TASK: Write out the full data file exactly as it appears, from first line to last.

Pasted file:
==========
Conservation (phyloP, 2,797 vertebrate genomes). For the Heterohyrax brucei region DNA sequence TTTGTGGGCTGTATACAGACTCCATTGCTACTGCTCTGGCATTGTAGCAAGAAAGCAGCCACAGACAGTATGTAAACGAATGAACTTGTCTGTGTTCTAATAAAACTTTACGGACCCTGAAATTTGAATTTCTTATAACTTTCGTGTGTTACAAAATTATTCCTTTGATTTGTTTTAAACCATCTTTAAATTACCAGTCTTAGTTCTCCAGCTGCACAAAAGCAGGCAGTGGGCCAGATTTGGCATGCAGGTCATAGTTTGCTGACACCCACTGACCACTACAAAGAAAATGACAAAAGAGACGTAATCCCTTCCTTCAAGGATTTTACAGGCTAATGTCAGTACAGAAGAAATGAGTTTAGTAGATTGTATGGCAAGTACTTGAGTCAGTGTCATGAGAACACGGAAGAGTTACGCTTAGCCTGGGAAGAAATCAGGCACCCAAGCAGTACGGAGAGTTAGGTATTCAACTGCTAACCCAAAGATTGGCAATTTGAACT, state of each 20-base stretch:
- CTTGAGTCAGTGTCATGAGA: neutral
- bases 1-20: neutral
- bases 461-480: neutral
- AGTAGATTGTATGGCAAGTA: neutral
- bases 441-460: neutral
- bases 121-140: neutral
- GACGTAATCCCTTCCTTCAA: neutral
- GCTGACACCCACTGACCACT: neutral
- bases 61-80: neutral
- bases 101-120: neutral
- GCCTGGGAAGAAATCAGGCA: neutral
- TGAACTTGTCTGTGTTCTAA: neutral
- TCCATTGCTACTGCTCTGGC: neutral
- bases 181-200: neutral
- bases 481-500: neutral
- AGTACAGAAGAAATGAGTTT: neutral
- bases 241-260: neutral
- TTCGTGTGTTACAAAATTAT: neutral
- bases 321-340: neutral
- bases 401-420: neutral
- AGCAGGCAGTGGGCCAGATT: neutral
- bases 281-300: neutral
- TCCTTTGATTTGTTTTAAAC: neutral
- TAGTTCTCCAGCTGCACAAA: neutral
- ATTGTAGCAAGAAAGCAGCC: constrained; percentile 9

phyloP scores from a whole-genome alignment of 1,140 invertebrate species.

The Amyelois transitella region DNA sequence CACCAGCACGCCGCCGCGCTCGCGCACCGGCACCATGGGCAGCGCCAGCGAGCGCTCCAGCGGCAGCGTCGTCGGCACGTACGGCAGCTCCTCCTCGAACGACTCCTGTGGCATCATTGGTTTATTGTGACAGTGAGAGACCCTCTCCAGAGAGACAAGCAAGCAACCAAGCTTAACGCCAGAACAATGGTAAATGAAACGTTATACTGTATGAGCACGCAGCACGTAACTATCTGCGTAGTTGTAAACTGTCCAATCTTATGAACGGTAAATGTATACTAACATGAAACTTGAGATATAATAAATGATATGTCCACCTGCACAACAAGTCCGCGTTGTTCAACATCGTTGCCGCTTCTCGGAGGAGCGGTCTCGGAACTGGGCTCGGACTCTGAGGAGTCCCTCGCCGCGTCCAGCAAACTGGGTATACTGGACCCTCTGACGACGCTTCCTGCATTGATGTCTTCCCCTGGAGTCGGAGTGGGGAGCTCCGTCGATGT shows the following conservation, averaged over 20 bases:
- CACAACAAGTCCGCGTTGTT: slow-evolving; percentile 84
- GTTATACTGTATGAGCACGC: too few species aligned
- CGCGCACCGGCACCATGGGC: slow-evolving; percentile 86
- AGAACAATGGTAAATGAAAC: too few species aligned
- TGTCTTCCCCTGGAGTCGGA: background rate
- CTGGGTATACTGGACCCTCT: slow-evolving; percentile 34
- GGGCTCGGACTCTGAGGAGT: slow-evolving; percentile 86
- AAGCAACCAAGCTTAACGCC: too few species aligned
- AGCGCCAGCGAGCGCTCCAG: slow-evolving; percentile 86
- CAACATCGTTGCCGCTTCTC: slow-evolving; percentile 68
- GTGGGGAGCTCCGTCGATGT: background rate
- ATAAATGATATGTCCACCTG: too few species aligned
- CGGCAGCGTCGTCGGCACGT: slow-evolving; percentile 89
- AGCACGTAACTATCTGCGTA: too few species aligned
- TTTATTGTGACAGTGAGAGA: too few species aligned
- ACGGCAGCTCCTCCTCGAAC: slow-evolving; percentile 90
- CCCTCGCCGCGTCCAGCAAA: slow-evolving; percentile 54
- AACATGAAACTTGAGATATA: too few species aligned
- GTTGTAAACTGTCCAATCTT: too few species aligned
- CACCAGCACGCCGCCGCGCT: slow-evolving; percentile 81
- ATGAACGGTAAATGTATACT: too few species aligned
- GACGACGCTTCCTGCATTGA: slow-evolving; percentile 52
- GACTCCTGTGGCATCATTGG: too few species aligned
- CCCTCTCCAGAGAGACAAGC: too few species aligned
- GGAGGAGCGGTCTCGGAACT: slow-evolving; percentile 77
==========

Conservation (phyloP, 2,797 vertebrate genomes). For the Heterohyrax brucei region DNA sequence TTTGTGGGCTGTATACAGACTCCATTGCTACTGCTCTGGCATTGTAGCAAGAAAGCAGCCACAGACAGTATGTAAACGAATGAACTTGTCTGTGTTCTAATAAAACTTTACGGACCCTGAAATTTGAATTTCTTATAACTTTCGTGTGTTACAAAATTATTCCTTTGATTTGTTTTAAACCATCTTTAAATTACCAGTCTTAGTTCTCCAGCTGCACAAAAGCAGGCAGTGGGCCAGATTTGGCATGCAGGTCATAGTTTGCTGACACCCACTGACCACTACAAAGAAAATGACAAAAGAGACGTAATCCCTTCCTTCAAGGATTTTACAGGCTAATGTCAGTACAGAAGAAATGAGTTTAGTAGATTGTATGGCAAGTACTTGAGTCAGTGTCATGAGAACACGGAAGAGTTACGCTTAGCCTGGGAAGAAATCAGGCACCCAAGCAGTACGGAGAGTTAGGTATTCAACTGCTAACCCAAAGATTGGCAATTTGAACT, state of each 20-base stretch:
- CTTGAGTCAGTGTCATGAGA: neutral
- bases 1-20: neutral
- bases 461-480: neutral
- AGTAGATTGTATGGCAAGTA: neutral
- bases 441-460: neutral
- bases 121-140: neutral
- GACGTAATCCCTTCCTTCAA: neutral
- GCTGACACCCACTGACCACT: neutral
- bases 61-80: neutral
- bases 101-120: neutral
- GCCTGGGAAGAAATCAGGCA: neutral
- TGAACTTGTCTGTGTTCTAA: neutral
- TCCATTGCTACTGCTCTGGC: neutral
- bases 181-200: neutral
- bases 481-500: neutral
- AGTACAGAAGAAATGAGTTT: neutral
- bases 241-260: neutral
- TTCGTGTGTTACAAAATTAT: neutral
- bases 321-340: neutral
- bases 401-420: neutral
- AGCAGGCAGTGGGCCAGATT: neutral
- bases 281-300: neutral
- TCCTTTGATTTGTTTTAAAC: neutral
- TAGTTCTCCAGCTGCACAAA: neutral
- ATTGTAGCAAGAAAGCAGCC: constrained; percentile 9

phyloP scores from a whole-genome alignment of 1,140 invertebrate species.

The Amyelois transitella region DNA sequence CACCAGCACGCCGCCGCGCTCGCGCACCGGCACCATGGGCAGCGCCAGCGAGCGCTCCAGCGGCAGCGTCGTCGGCACGTACGGCAGCTCCTCCTCGAACGACTCCTGTGGCATCATTGGTTTATTGTGACAGTGAGAGACCCTCTCCAGAGAGACAAGCAAGCAACCAAGCTTAACGCCAGAACAATGGTAAATGAAACGTTATACTGTATGAGCACGCAGCACGTAACTATCTGCGTAGTTGTAAACTGTCCAATCTTATGAACGGTAAATGTATACTAACATGAAACTTGAGATATAATAAATGATATGTCCACCTGCACAACAAGTCCGCGTTGTTCAACATCGTTGCCGCTTCTCGGAGGAGCGGTCTCGGAACTGGGCTCGGACTCTGAGGAGTCCCTCGCCGCGTCCAGCAAACTGGGTATACTGGACCCTCTGACGACGCTTCCTGCATTGATGTCTTCCCCTGGAGTCGGAGTGGGGAGCTCCGTCGATGT shows the following conservation, averaged over 20 bases:
- CACAACAAGTCCGCGTTGTT: slow-evolving; percentile 84
- GTTATACTGTATGAGCACGC: too few species aligned
- CGCGCACCGGCACCATGGGC: slow-evolving; percentile 86
- AGAACAATGGTAAATGAAAC: too few species aligned
- TGTCTTCCCCTGGAGTCGGA: background rate
- CTGGGTATACTGGACCCTCT: slow-evolving; percentile 34
- GGGCTCGGACTCTGAGGAGT: slow-evolving; percentile 86
- AAGCAACCAAGCTTAACGCC: too few species aligned
- AGCGCCAGCGAGCGCTCCAG: slow-evolving; percentile 86
- CAACATCGTTGCCGCTTCTC: slow-evolving; percentile 68
- GTGGGGAGCTCCGTCGATGT: background rate
- ATAAATGATATGTCCACCTG: too few species aligned
- CGGCAGCGTCGTCGGCACGT: slow-evolving; percentile 89
- AGCACGTAACTATCTGCGTA: too few species aligned
- TTTATTGTGACAGTGAGAGA: too few species aligned
- ACGGCAGCTCCTCCTCGAAC: slow-evolving; percentile 90
- CCCTCGCCGCGTCCAGCAAA: slow-evolving; percentile 54
- AACATGAAACTTGAGATATA: too few species aligned
- GTTGTAAACTGTCCAATCTT: too few species aligned
- CACCAGCACGCCGCCGCGCT: slow-evolving; percentile 81
- ATGAACGGTAAATGTATACT: too few species aligned
- GACGACGCTTCCTGCATTGA: slow-evolving; percentile 52
- GACTCCTGTGGCATCATTGG: too few species aligned
- CCCTCTCCAGAGAGACAAGC: too few species aligned
- GGAGGAGCGGTCTCGGAACT: slow-evolving; percentile 77